1 Tuesday, 12 October 2010
2 [Review Hearing]
3 [Open session]
4 [Mr. Sljivancanin entered court]
5 --- Upon commencing at 2.29 p.m.
6 JUDGE MERON: Please be seated.
7 Good afternoon, everybody.
8 Registrar, may I ask you please to call the case on the Appeals
9 Chamber's agenda.
10 THE REGISTRAR: Yes, Your Honour. Good afternoon, Your Honours.
11 Good afternoon, everyone in and around the courtroom. This is case
12 number IT-95-13/1-R.1, the Prosecutor versus Veselin Sljivancanin.
13 Thank you, Your Honours.
14 JUDGE MERON: Thank you, Registrar.
15 May I ask Mr. Sljivancanin if he can hear me and follow the
16 proceedings through the translation.
17 MR. SLJIVANCANIN: [Interpretation] Good afternoon, Mr. President.
18 Good afternoon to everyone in the courtroom. I can hear you and I
19 understand everything and I am capable of following the proceedings.
20 JUDGE MERON: Thank you, Mr. Sljivancanin. You may be seated.
21 MR. SLJIVANCANIN: [Interpretation] Thank you.
22 JUDGE MERON: Appearances for the Prosecution.
23 MS. BRADY: Good afternoon, Your Honours. Helen Brady appearing
24 on behalf of the Prosecution. With me today, Ms. Najwa Nabti,
25 Mr. Kyle Wood, and our case manager, Mr. Colin Nawrot. Thank you.
1 JUDGE MERON: Thank you, Ms. Brady.
2 Appearances for Mr. Sljivancanin, please.
3 MR. LUKIC: [Interpretation] Good afternoon, Your Honours.
4 Mr. Sljivancanin is represented today in the courtroom by myself,
5 Novak Lukic, I am his counsel from Belgrade; next to me is my co-counsel,
6 Mr. Stephane Bourgon; and together with us in the courtroom we have our
7 assistant, Caroline Bouchard; as well as our case manager, Mr. Boris
8 Zorko; and with your approval, Mr. Landry, our military consultant is
9 present with us here today as well.
10 JUDGE MERON: Thank you, Mr. Lukic.
11 Before we proceed, the Bench would like to issue an oral ruling
12 with respect to the Prosecution's notice of filing addendum to Exhibit
13 RP-7, the Theunens expert report, filed by the Prosecution on 11 October.
14 Could counsel for Mr. Sljivancanin confirm whether they agree with this
16 MR. LUKIC: [Interpretation] Yes, Your Honour. We have received
17 notice of it.
18 JUDGE MERON: Thank you, counsel. So we have -- we'll then grant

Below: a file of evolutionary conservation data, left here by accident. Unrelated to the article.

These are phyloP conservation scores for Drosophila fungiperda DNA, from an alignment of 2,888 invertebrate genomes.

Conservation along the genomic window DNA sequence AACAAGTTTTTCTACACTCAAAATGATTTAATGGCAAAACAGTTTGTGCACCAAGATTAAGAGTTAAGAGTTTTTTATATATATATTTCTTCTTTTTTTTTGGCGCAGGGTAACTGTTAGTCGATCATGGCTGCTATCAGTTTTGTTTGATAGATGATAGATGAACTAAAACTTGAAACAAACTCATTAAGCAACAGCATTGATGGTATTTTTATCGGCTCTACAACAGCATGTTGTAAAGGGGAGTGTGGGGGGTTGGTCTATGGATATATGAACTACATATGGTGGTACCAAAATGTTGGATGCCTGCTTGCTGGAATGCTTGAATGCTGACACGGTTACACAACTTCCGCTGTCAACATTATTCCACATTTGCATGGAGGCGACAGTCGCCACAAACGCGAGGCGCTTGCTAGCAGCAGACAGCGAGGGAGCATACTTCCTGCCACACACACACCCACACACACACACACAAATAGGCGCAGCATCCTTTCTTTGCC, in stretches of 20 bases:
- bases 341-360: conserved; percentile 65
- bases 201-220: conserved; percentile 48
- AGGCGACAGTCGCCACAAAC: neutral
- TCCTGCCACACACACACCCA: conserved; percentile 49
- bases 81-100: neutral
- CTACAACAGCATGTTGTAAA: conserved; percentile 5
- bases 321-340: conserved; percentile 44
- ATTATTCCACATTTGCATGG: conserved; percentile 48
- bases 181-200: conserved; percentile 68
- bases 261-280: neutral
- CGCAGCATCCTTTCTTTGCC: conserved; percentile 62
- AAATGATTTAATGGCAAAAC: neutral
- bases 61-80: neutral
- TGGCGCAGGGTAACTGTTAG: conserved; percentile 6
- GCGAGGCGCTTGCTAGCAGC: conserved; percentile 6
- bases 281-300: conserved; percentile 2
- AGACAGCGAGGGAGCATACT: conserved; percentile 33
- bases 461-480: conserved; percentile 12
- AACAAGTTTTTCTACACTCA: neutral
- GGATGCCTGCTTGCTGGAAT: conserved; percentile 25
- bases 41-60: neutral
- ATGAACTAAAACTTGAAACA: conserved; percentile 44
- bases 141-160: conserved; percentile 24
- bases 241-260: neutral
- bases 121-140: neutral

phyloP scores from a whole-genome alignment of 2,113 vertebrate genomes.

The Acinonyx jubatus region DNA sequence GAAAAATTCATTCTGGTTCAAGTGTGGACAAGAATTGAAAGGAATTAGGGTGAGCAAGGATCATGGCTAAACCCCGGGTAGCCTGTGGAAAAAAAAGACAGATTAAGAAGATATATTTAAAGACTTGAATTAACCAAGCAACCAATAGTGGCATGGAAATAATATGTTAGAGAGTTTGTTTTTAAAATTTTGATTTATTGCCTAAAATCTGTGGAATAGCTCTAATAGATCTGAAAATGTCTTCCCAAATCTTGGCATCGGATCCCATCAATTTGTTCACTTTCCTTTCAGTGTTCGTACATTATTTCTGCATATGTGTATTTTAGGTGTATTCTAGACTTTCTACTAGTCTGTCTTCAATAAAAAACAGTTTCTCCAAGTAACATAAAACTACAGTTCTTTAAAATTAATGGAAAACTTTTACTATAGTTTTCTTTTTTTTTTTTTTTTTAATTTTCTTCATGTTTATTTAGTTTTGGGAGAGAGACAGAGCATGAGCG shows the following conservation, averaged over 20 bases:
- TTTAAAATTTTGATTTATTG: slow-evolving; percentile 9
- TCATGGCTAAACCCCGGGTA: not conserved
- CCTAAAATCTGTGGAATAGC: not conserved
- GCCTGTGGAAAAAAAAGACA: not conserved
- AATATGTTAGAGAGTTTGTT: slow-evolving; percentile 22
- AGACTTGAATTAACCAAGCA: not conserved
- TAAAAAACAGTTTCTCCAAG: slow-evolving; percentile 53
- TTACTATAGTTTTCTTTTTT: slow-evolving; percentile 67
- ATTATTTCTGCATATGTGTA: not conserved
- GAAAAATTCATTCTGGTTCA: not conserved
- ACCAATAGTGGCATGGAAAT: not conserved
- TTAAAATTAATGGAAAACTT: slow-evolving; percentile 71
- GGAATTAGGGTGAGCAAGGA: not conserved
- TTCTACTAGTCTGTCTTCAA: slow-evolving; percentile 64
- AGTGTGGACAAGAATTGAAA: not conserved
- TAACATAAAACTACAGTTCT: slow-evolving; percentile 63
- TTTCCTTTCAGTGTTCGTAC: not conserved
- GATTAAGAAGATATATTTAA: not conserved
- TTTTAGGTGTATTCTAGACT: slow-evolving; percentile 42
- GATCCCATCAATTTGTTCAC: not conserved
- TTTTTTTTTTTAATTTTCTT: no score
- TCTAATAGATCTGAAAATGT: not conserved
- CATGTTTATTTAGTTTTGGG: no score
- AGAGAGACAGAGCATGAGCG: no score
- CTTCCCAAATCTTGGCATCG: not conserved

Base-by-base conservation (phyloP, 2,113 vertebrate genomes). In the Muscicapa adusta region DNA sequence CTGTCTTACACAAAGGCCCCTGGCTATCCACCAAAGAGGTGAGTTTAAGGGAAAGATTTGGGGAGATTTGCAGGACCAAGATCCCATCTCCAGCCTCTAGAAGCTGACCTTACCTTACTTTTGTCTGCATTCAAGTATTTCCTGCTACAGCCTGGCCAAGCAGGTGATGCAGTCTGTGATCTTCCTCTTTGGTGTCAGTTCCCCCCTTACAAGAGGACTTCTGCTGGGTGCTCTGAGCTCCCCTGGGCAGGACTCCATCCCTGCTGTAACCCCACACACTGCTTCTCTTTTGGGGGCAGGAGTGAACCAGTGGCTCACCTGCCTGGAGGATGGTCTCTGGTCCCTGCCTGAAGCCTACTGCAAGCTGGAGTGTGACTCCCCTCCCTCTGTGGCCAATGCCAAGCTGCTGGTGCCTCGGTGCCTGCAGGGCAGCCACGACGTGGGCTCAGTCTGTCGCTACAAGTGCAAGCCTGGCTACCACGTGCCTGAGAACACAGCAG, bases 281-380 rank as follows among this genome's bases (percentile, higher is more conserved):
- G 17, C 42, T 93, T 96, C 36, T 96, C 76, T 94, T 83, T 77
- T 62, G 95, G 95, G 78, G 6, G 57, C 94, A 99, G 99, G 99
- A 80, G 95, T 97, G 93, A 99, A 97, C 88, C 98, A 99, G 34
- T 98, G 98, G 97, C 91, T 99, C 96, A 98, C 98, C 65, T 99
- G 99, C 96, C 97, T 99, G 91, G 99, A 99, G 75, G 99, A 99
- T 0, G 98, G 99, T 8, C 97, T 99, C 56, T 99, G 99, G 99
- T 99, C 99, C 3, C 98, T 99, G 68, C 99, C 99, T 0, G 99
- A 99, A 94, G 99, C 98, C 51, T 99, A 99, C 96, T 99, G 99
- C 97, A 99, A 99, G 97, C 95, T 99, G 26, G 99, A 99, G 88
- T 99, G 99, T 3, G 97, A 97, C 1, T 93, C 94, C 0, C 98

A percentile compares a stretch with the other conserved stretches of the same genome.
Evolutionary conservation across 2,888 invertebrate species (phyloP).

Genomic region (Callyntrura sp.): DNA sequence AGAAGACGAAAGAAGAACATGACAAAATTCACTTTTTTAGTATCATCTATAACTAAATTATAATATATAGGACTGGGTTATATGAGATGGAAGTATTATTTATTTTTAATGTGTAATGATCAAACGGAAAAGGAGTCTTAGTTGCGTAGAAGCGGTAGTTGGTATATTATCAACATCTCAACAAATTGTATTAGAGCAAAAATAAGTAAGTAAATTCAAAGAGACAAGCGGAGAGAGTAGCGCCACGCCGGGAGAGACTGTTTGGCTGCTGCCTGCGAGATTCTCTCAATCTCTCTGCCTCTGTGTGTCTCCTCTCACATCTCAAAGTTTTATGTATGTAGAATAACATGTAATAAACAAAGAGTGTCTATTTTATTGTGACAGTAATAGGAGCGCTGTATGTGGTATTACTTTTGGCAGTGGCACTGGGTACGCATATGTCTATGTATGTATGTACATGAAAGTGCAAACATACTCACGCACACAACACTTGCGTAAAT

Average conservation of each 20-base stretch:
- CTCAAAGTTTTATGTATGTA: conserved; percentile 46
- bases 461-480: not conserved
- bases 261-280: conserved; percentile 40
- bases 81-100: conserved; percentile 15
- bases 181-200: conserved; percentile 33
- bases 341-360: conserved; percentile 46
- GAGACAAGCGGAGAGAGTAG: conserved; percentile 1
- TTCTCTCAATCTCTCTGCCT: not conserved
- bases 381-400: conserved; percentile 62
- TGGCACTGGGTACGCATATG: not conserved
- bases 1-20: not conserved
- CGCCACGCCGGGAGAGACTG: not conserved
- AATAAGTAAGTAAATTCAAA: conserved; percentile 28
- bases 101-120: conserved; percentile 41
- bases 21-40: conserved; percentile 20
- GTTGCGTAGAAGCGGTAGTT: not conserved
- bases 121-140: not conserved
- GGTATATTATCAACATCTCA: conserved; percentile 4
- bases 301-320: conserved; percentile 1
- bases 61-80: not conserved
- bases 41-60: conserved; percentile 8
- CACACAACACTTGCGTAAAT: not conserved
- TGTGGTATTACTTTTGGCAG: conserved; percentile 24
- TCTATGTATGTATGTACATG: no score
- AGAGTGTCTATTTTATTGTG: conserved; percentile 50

19 the Prosecution's request and direct the admission of the addendum
20 annexed to the notice into evidence as part of exhibit RP-7.
21 Now, turning to the main focus on the afternoon. This, as you
22 know, is a Review Hearing in the case of the Prosecutor versus
23 Veselin Sljivancanin. At the outset I will briefly summarise the issues
24 which are pending before the Appeals Chamber and the manner in which we
25 will proceed today. I will underscore again that none of my comments
1 today expresses in any way the Appeals Chamber's views on the outcome of
2 review proceedings.
3 During this hearing, counsel will first examine the witness,
4 Reynaud Theunens, and will then present summary arguments. I would
5 underscore, the parties should provide precise references to materials
6 supporting their arguments. I will now turn to the timetable for the
8 This hearing will proceed according to the schedule outlined in
9 the decision on admission of evidence and Scheduling Order issued on 21
10 September 2010. The Prosecution will conduct the examination-in-chief of
11 Mr. Theunens for one hour. Following a 20-minute pause, counsel for
12 Mr. Sljivancanin will cross-examine Mr. Theunens for one hour. The
13 Prosecution will then conduct a re-examination of Mr. Theunens for 15
15 Following a 20-minute pause, the Prosecution and counsel for
16 Mr. Sljivancanin will each present summary arguments for 30 minutes in
17 that order. I note the parties need not exhaust the entirety of their
18 allotted time. It will be most helpful to the Appeals Chamber if the
19 parties could present their submissions in a precise and clear manner. I
20 wish to remind the parties that the Judges may interrupt them at any time
21 to ask questions or they may prefer to ask questions following each
22 party's submission.
23 Having said that, I would now like to call witness
24 Reynaud Theunens.
25 [The witness entered court]
1 JUDGE MERON: Good afternoon, Mr. Theunens.
2 THE WITNESS: Good afternoon, Your Honours.
3 JUDGE MERON: Witness Theunens, could you please read the solemn
4 declaration given to you by the usher.
5 THE WITNESS: I solemnly declare that I will speak the truth, the
6 whole truth, and nothing but the truth.
7 JUDGE MERON: Thank you, Mr. Theunens. You may now be seated.
8 Mr. Theunens, you are being asked to testify in conjunction with
9 Mr. Sljivancanin's application for review of his conviction for aiding
10 and abetting murder as a violation of the laws or customs of war. In the
11 course of the afternoon, counsel for the Prosecution and Mr. -- and for
12 Mr. Sljivancanin will both put questions to you concerning certain issues
13 relating to his conviction. Judges may also choose to ask you questions.